It stopped rescue duties on 1 January 2016 and was decommissioned on 22 March 2016. The squadron was responsible for saving over 15,000 lives on more than 9,000 missions.[3][4]

Ace of Clubs

771s Helicopters feature the unofficial Ace of Clubs Squadron Logo. The origin of this logo is unclear, but it is widely believed to follow a similar pedigree as the Royal Navy Historic Flight Hawker Sea Hawk, wearing 806 NAS's Ace of Diamonds logo. Shortly after the Second World War Squadrons of the Fleet Air Arm often had an in-house display team. Each of the display aircraft were painted with identification marks. Playing card suits were chosen by some Squadrons as they were a neat identification that allows clear hierarchy; the Squadron Commanding Officer would take the Ace card, the XO the King and so on until each aircraft had a value relating to the seniority in the Squadron/display team of that pilot. Today 771 does not assign an aircraft to each pilot, instead operating a pool of aircraft allowing each pilot to fly any helicopter. It was chosen that only the Ace of Clubs would be painted on each of the helicopters in the Squadrons fleet.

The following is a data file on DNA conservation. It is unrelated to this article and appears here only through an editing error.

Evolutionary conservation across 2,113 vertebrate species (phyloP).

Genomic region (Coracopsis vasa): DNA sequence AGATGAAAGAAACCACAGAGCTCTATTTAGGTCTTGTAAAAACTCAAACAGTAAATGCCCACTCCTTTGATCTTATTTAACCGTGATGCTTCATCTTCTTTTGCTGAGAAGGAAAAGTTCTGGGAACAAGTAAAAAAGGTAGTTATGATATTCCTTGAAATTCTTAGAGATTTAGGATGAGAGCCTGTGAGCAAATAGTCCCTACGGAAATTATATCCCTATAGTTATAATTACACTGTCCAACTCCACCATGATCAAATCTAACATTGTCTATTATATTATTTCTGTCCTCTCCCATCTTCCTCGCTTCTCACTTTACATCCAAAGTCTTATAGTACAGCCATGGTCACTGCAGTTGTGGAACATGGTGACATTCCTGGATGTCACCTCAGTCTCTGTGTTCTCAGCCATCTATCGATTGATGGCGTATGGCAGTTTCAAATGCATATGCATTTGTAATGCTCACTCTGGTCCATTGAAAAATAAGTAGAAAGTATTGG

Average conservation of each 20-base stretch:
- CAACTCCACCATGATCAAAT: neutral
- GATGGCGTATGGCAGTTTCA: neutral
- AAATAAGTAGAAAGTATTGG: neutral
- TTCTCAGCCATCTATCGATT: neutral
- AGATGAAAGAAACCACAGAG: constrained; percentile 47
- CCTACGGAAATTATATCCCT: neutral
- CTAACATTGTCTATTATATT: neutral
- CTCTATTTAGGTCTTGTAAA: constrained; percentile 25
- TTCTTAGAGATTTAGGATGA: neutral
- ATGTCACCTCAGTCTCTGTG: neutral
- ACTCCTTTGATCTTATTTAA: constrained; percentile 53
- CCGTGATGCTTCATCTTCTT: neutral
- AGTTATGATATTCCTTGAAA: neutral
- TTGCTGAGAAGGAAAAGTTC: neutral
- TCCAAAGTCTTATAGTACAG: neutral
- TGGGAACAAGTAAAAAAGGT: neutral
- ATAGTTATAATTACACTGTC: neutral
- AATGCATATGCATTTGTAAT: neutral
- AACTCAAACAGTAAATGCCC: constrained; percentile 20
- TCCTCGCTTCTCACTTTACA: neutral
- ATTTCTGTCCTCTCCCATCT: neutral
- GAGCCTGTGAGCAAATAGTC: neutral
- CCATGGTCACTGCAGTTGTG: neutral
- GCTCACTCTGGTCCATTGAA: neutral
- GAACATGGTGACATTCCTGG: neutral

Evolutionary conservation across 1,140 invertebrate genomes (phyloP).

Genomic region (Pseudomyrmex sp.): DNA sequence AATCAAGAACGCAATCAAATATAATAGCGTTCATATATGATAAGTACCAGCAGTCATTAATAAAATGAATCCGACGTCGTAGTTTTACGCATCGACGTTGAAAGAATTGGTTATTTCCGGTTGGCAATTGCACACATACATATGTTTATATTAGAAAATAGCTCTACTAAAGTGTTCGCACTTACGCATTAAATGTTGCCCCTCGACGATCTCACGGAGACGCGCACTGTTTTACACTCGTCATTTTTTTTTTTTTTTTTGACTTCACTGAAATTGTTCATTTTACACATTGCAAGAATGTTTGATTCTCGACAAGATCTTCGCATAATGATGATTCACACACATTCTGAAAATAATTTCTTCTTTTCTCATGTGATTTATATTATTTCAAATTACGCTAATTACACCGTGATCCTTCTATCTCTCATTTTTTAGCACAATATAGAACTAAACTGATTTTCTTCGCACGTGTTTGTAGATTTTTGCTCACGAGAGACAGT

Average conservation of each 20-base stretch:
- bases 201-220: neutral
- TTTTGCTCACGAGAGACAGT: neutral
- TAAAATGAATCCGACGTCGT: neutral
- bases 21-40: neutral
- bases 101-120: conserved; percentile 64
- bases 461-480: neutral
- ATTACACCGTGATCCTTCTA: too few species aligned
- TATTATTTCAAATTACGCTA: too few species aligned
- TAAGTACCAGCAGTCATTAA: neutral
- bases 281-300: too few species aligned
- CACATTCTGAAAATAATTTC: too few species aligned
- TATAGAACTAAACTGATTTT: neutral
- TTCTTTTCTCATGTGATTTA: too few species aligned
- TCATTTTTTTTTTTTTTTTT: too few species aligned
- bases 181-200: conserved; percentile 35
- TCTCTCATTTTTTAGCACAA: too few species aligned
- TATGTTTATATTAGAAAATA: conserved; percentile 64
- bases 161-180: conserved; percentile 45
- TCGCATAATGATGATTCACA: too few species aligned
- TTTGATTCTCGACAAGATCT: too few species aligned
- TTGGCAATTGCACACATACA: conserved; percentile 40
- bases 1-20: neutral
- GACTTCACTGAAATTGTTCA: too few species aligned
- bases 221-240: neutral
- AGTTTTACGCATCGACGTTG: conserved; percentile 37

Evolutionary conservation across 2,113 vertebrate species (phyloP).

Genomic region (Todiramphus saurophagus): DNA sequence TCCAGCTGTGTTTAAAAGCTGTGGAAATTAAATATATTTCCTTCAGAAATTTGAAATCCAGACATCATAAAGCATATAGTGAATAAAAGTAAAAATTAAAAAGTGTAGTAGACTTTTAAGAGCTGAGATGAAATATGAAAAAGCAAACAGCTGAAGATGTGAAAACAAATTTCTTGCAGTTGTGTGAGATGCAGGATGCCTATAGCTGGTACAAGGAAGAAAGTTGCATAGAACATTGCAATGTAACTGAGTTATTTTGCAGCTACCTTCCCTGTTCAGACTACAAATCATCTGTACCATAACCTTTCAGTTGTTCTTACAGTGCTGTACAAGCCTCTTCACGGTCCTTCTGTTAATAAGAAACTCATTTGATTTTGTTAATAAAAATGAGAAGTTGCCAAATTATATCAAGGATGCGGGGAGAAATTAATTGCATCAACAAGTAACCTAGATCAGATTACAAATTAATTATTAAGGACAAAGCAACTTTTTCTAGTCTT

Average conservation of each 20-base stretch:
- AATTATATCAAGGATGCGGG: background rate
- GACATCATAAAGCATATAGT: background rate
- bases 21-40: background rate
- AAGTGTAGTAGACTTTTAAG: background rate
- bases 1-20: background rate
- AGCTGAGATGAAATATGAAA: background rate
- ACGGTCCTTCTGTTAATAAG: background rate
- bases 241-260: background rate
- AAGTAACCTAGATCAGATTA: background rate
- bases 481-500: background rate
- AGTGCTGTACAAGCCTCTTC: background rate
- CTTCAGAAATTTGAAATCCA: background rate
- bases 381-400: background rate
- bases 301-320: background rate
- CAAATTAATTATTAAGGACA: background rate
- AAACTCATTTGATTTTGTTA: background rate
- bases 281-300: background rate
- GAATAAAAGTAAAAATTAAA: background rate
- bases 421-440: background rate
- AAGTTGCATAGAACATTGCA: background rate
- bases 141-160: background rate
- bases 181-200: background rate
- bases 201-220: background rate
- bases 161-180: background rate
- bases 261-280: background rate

771 NAS was one of the busiest SAR units in the UK being called out an average of 220 times per year. With the limitations in civilian flight rules for the Cornwall Air Ambulance pilots 771 was also often called upon to perform patient and hospital transfers throughout the West Country. These were typically when the Air Ambulance was engaged in other duties, in poor weather, at night or where no suitable landing place was close by, allowing the Sea King to utilise its winch. Individual honours have included 4 George Medals, 4 Air Force Crosses, 6 Queens Gallantry Medals, and 14 Queen's Commendation for Bravery awards. Some of the more memorable rescues have been:

  • 1978 – Ben Asdale, Air Force Cross awarded to Lt AJM Hogg RN, and Lt Cdr MJ Norman RN[5]
  • 1979 – Fastnet Race[6], Air Force Cross awarded to Lt Jerry Grayson for his role in the Fastnet '79 Race. It was awarded a year later in 1980.[7]
  • 1985 – Fastnet Race, George Medal awarded to the Rescue Diver; POACMN L Slater[8] for his rescue of Simon Le Bon and 19 other survivors from the Yacht Drum
  • 1985 – Yacht Master Cube
  • 1989 – MV Secil Japan,[9] Air Force Medal awarded to the Rescue Diver CPOACMN JPR Grinney[10]